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Circus Philosophicus

3.38  ·  Rating details ·  53 Ratings  ·  7 Reviews
Platonic myth meets American noir in this haunting series of philosophical images from gigantic ferris wheels to offshore drilling rigs.
Paperback, 83 pages
Published December 16th 2010 by Zero Books (first published November 16th 2010)
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Leo Horovitz
Oct 27, 2011 rated it it was ok
A mediocre but mildly entertaining book of myths designed to illuminate some questions of metaphysics. The myths themselves are not very imaginative or interesting, and they don't really do the job of shining light on any serious philosophical questions. On the occasions that the author presents his views on some issue, this view seems inevitably naïve and vague to the point of being completely void of meaning. It's hard to see to whom it is addressed. The reader unfamiliar with philosophical qu ...more
Feb 18, 2013 rated it liked it
Shelves: scholarly, philosophy
In six chapters (plus a brief conclusion),Graham Harman sketches out six scenarios/objects/things that address various parts of his take on object oriented ontology. Chapter one considers a Ferris Wheel of objects, to defend thinking about objects from trends favoring events and relations. In Chapter two, Harman reconceptualizes an ex-girlfriend's concept of a local bridge by projecting it into hell and throwing the old classicists off it, in order to demonstrate how things should be thought of ...more
Dec 21, 2010 rated it really liked it
Disclaimer: I am not really invested in the debates surrounding "object oriented ontology" (that is, whether it's anything more novel than a certain reading of Whitehead combined with some post-phenomenology, a philosophical fad, or some combination of both). But the title of this book attracted me, enjoying both circuses and philosophy.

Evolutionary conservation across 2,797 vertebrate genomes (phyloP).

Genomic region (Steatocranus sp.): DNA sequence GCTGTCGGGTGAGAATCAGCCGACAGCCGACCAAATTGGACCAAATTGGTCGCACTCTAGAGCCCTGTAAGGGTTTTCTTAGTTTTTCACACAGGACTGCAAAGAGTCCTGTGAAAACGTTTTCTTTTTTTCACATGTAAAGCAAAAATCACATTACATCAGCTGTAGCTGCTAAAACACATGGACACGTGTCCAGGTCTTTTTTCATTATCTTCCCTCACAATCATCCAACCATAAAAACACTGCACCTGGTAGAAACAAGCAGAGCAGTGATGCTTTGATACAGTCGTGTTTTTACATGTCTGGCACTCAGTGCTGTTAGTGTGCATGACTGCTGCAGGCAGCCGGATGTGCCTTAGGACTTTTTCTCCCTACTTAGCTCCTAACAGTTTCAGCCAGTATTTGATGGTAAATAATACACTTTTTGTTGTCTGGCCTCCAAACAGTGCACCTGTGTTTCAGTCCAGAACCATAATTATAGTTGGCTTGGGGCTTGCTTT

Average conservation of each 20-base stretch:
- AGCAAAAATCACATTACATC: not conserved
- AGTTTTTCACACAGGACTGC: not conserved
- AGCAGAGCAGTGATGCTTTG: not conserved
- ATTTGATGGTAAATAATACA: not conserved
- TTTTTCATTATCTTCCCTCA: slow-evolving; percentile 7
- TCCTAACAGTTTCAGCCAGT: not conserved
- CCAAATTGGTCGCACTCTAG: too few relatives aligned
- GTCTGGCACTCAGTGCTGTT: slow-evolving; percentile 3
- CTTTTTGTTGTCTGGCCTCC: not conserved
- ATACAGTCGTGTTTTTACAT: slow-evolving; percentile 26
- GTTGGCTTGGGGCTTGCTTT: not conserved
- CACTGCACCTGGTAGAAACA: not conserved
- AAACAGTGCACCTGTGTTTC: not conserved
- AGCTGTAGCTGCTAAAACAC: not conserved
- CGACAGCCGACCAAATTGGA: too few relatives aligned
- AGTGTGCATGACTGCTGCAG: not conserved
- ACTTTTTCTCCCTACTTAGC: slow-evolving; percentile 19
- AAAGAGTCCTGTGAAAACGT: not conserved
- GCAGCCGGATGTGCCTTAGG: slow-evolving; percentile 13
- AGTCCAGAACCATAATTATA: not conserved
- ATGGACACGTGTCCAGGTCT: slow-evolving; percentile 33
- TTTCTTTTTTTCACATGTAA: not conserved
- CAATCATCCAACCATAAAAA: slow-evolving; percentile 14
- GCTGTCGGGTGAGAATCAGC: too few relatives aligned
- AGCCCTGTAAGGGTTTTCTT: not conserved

Harman poses each chapter as a thought experiment of sorts, each inspired by a specific object or scene (a miles-long ferris wheel, a bridge, a calliope, an offs
Karl Steel
Feb 03, 2011 rated it liked it
Shelves: theory
The human Graham Harman travels the surface of the earth, inspired by encounters with other cosmopolitan intellectuals to create parables to retell and occasionally incrementally develop the insights of speculative realism and object-oriented ontology. The conceit of cosmopolitan humans talking to other cosmopolitan humans--particularly the embarrassing conversation with the justly named love-object, Olympia (meant to be an automaton?)--fails the weirdness of speculative realism, while doing not ...more
Jul 28, 2011 rated it really liked it
Shelves: read-2011
Slim but challenging. I'm relatively new to Harman, but quite enjoyed his approach in this book, using myth and story to introduce elements of his philosophy. I'm not sure I"m ready to devote my life to Object-Oriented Ontology just yet, but this was a nice way to have pieces of it explained.

I suppose I was also drawn to it by his smooth, flowing writing style. He reminds me a bit of Sebald at times, which can be a very good thing.

Worth a look.
Ben Lainhart
May 11, 2012 rated it really liked it
Written in the style of Platonic myth, Circus Philosophicus is a fascinating and very readable introduction to Harman's Object Oriented Philosophy. He sets out bold claims and then uses the backdrop of his own travel diaries to create supporting myths. While I was not swayed by many of his arguments, I did enjoy the style of the book and the many ways in which it made me think.
Erick Felinto
Jan 26, 2011 rated it really liked it
A philosophical reflexion on an object oriented ontology in the form of amusing and colorful allegories. A strange, captivating book for philosophers and amateurs alike.
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Graham Harman (born May 9, 1968) is a professor at the American University in Cairo, Egypt. He is a contemporary philosopher of metaphysics, who attempts to reverse the linguistic turn of Western philosophy. He terms his ideas object-oriented ontology. A larger grouping of philosophers, Speculative Realism, includes Harman and the philosophers Iain Hamilton Grant, Quentin Meillassoux and Ray Brass ...more
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